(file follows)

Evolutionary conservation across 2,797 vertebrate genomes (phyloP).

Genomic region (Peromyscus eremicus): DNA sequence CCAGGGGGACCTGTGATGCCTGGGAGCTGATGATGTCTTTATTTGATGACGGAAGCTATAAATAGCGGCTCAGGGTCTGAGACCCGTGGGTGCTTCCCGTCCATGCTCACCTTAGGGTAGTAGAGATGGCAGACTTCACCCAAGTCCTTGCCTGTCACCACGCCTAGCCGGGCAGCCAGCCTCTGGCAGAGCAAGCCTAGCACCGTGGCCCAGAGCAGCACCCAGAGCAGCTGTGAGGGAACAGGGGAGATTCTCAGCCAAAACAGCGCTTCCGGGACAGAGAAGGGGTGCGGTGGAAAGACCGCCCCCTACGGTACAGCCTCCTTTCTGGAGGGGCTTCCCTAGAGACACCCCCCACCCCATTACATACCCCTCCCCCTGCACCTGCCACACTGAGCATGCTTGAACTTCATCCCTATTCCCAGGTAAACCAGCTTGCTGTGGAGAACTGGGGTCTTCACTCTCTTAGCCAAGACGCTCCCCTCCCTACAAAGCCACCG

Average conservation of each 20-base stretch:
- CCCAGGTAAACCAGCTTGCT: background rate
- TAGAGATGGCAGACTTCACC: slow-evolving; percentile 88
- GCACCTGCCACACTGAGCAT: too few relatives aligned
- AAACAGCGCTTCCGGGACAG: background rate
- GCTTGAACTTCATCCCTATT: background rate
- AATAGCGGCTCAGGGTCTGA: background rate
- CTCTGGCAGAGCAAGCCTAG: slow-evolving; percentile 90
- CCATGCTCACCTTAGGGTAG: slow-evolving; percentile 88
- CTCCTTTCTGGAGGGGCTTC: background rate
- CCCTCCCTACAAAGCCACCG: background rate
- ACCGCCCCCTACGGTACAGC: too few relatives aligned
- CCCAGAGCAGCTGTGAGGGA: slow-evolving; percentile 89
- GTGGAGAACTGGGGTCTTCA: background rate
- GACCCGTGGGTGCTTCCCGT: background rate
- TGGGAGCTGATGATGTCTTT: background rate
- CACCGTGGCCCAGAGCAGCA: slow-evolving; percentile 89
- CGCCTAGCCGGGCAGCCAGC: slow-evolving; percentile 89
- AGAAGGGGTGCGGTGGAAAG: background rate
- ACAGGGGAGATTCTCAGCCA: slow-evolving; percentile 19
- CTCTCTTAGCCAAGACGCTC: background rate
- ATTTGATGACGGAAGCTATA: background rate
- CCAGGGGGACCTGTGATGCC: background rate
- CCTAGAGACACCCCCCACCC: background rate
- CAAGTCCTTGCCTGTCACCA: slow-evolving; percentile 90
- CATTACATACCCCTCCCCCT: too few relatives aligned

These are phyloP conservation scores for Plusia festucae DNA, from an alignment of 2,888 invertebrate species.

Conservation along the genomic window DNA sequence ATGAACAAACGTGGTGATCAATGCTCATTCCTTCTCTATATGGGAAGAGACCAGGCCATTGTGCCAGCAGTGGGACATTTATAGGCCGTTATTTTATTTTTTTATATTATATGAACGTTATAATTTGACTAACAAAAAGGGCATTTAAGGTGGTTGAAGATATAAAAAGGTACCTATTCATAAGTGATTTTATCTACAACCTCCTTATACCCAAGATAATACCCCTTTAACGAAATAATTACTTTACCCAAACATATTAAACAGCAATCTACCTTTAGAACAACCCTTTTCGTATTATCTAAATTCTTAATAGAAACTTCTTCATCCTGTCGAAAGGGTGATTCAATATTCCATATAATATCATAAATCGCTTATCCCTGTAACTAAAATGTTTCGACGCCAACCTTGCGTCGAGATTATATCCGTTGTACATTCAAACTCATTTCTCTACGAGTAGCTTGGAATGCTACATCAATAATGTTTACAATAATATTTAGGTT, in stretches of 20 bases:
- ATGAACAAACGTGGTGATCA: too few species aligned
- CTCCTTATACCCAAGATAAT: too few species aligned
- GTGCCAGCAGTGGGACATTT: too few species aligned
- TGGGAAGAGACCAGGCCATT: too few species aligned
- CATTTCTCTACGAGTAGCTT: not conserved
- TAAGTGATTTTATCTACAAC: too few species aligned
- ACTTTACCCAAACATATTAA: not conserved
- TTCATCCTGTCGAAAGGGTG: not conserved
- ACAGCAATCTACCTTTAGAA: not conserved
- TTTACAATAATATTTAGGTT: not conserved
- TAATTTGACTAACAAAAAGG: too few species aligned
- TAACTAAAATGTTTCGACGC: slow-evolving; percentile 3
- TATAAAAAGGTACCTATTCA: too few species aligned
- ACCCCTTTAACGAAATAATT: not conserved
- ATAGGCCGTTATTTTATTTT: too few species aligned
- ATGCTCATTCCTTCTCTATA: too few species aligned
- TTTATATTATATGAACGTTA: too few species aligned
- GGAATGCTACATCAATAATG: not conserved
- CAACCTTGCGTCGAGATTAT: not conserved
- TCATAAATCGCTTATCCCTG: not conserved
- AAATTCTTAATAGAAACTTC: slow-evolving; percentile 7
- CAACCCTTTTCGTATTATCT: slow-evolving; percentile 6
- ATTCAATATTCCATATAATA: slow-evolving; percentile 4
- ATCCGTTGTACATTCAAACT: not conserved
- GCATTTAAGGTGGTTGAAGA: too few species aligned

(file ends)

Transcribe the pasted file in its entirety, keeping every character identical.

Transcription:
Evolutionary conservation across 2,797 vertebrate genomes (phyloP).

Genomic region (Peromyscus eremicus): DNA sequence CCAGGGGGACCTGTGATGCCTGGGAGCTGATGATGTCTTTATTTGATGACGGAAGCTATAAATAGCGGCTCAGGGTCTGAGACCCGTGGGTGCTTCCCGTCCATGCTCACCTTAGGGTAGTAGAGATGGCAGACTTCACCCAAGTCCTTGCCTGTCACCACGCCTAGCCGGGCAGCCAGCCTCTGGCAGAGCAAGCCTAGCACCGTGGCCCAGAGCAGCACCCAGAGCAGCTGTGAGGGAACAGGGGAGATTCTCAGCCAAAACAGCGCTTCCGGGACAGAGAAGGGGTGCGGTGGAAAGACCGCCCCCTACGGTACAGCCTCCTTTCTGGAGGGGCTTCCCTAGAGACACCCCCCACCCCATTACATACCCCTCCCCCTGCACCTGCCACACTGAGCATGCTTGAACTTCATCCCTATTCCCAGGTAAACCAGCTTGCTGTGGAGAACTGGGGTCTTCACTCTCTTAGCCAAGACGCTCCCCTCCCTACAAAGCCACCG

Average conservation of each 20-base stretch:
- CCCAGGTAAACCAGCTTGCT: background rate
- TAGAGATGGCAGACTTCACC: slow-evolving; percentile 88
- GCACCTGCCACACTGAGCAT: too few relatives aligned
- AAACAGCGCTTCCGGGACAG: background rate
- GCTTGAACTTCATCCCTATT: background rate
- AATAGCGGCTCAGGGTCTGA: background rate
- CTCTGGCAGAGCAAGCCTAG: slow-evolving; percentile 90
- CCATGCTCACCTTAGGGTAG: slow-evolving; percentile 88
- CTCCTTTCTGGAGGGGCTTC: background rate
- CCCTCCCTACAAAGCCACCG: background rate
- ACCGCCCCCTACGGTACAGC: too few relatives aligned
- CCCAGAGCAGCTGTGAGGGA: slow-evolving; percentile 89
- GTGGAGAACTGGGGTCTTCA: background rate
- GACCCGTGGGTGCTTCCCGT: background rate
- TGGGAGCTGATGATGTCTTT: background rate
- CACCGTGGCCCAGAGCAGCA: slow-evolving; percentile 89
- CGCCTAGCCGGGCAGCCAGC: slow-evolving; percentile 89
- AGAAGGGGTGCGGTGGAAAG: background rate
- ACAGGGGAGATTCTCAGCCA: slow-evolving; percentile 19
- CTCTCTTAGCCAAGACGCTC: background rate
- ATTTGATGACGGAAGCTATA: background rate
- CCAGGGGGACCTGTGATGCC: background rate
- CCTAGAGACACCCCCCACCC: background rate
- CAAGTCCTTGCCTGTCACCA: slow-evolving; percentile 90
- CATTACATACCCCTCCCCCT: too few relatives aligned

These are phyloP conservation scores for Plusia festucae DNA, from an alignment of 2,888 invertebrate species.

Conservation along the genomic window DNA sequence ATGAACAAACGTGGTGATCAATGCTCATTCCTTCTCTATATGGGAAGAGACCAGGCCATTGTGCCAGCAGTGGGACATTTATAGGCCGTTATTTTATTTTTTTATATTATATGAACGTTATAATTTGACTAACAAAAAGGGCATTTAAGGTGGTTGAAGATATAAAAAGGTACCTATTCATAAGTGATTTTATCTACAACCTCCTTATACCCAAGATAATACCCCTTTAACGAAATAATTACTTTACCCAAACATATTAAACAGCAATCTACCTTTAGAACAACCCTTTTCGTATTATCTAAATTCTTAATAGAAACTTCTTCATCCTGTCGAAAGGGTGATTCAATATTCCATATAATATCATAAATCGCTTATCCCTGTAACTAAAATGTTTCGACGCCAACCTTGCGTCGAGATTATATCCGTTGTACATTCAAACTCATTTCTCTACGAGTAGCTTGGAATGCTACATCAATAATGTTTACAATAATATTTAGGTT, in stretches of 20 bases:
- ATGAACAAACGTGGTGATCA: too few species aligned
- CTCCTTATACCCAAGATAAT: too few species aligned
- GTGCCAGCAGTGGGACATTT: too few species aligned
- TGGGAAGAGACCAGGCCATT: too few species aligned
- CATTTCTCTACGAGTAGCTT: not conserved
- TAAGTGATTTTATCTACAAC: too few species aligned
- ACTTTACCCAAACATATTAA: not conserved
- TTCATCCTGTCGAAAGGGTG: not conserved
- ACAGCAATCTACCTTTAGAA: not conserved
- TTTACAATAATATTTAGGTT: not conserved
- TAATTTGACTAACAAAAAGG: too few species aligned
- TAACTAAAATGTTTCGACGC: slow-evolving; percentile 3
- TATAAAAAGGTACCTATTCA: too few species aligned
- ACCCCTTTAACGAAATAATT: not conserved
- ATAGGCCGTTATTTTATTTT: too few species aligned
- ATGCTCATTCCTTCTCTATA: too few species aligned
- TTTATATTATATGAACGTTA: too few species aligned
- GGAATGCTACATCAATAATG: not conserved
- CAACCTTGCGTCGAGATTAT: not conserved
- TCATAAATCGCTTATCCCTG: not conserved
- AAATTCTTAATAGAAACTTC: slow-evolving; percentile 7
- CAACCCTTTTCGTATTATCT: slow-evolving; percentile 6
- ATTCAATATTCCATATAATA: slow-evolving; percentile 4
- ATCCGTTGTACATTCAAACT: not conserved
- GCATTTAAGGTGGTTGAAGA: too few species aligned